Like its neighbours, Zambia was devastated by the dual epidemic of TB and HIV that swept through sub-Saharan Africa in the 1980s and 1990s. However, the country has succeeded in bringing down deaths from TB by almost half since the 1990s, during a period of political stability and economic growth.
But tuberculosis remains a deadly killer disease and HIV transmission is still high. Each day, nearly 200 people fall ill with TB — many of them HIV positive — and 47 people die from it.
TB-HIV inside and out
Throughout the world, rates of TB are much higher among the prison population than the general population. Zambian prisons have been neglected in efforts to address both TB and HIV, and prisoners have less protection against infectious illnesses than communities outside prison. Prisoners that contract TB or HIV, whilst serving their sentences, risk infecting the wider community upon release. So TB Alert partner Chichetekelo’s prison programme, work to raise awareness of TB and TB-HIV in the Mpima and Mukobeko prisons of Kabwe has an impact that goes beyond the prison walls.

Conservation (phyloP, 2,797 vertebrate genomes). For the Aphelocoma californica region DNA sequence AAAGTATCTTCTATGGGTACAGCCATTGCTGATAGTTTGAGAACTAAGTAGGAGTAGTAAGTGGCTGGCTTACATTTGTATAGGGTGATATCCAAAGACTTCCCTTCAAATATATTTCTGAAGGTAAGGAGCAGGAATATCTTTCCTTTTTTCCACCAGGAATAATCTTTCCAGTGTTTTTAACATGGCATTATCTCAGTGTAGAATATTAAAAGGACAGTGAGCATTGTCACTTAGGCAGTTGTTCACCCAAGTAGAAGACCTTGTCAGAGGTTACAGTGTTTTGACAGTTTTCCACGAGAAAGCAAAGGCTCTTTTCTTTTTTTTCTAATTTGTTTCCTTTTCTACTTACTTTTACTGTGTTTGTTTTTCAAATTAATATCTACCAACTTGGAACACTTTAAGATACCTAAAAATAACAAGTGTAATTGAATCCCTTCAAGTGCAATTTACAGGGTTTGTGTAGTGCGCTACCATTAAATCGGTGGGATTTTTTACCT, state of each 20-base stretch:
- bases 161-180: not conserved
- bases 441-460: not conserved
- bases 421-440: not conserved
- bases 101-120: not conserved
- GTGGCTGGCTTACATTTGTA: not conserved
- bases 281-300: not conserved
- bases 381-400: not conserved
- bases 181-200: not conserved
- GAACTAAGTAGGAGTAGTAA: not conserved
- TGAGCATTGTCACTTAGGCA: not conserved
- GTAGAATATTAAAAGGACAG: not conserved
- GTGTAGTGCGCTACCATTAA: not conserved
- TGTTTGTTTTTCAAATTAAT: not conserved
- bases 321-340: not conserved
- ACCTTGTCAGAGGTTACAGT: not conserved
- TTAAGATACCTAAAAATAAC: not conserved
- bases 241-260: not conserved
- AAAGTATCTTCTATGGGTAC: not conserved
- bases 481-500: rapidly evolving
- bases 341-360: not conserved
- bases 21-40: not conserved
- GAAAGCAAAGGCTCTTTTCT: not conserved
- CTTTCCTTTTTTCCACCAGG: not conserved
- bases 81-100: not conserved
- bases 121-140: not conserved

Community TB-HIV Advocacy
Because TB-HIV co-infection is such a huge problem in Zambia, it makes sense to tackle these conditions together. TB Alert’s Community TB-HIV Advocacy in Zambia (COTHAZ) project involved seven local NGOs working across six areas of the country, to raise awareness of TB-HIV.
The COTHAZ project works at three levels:
- community TB awareness-raising
- local advocacy for better TB services
- national government engagement to secure funding and support for improved TB services.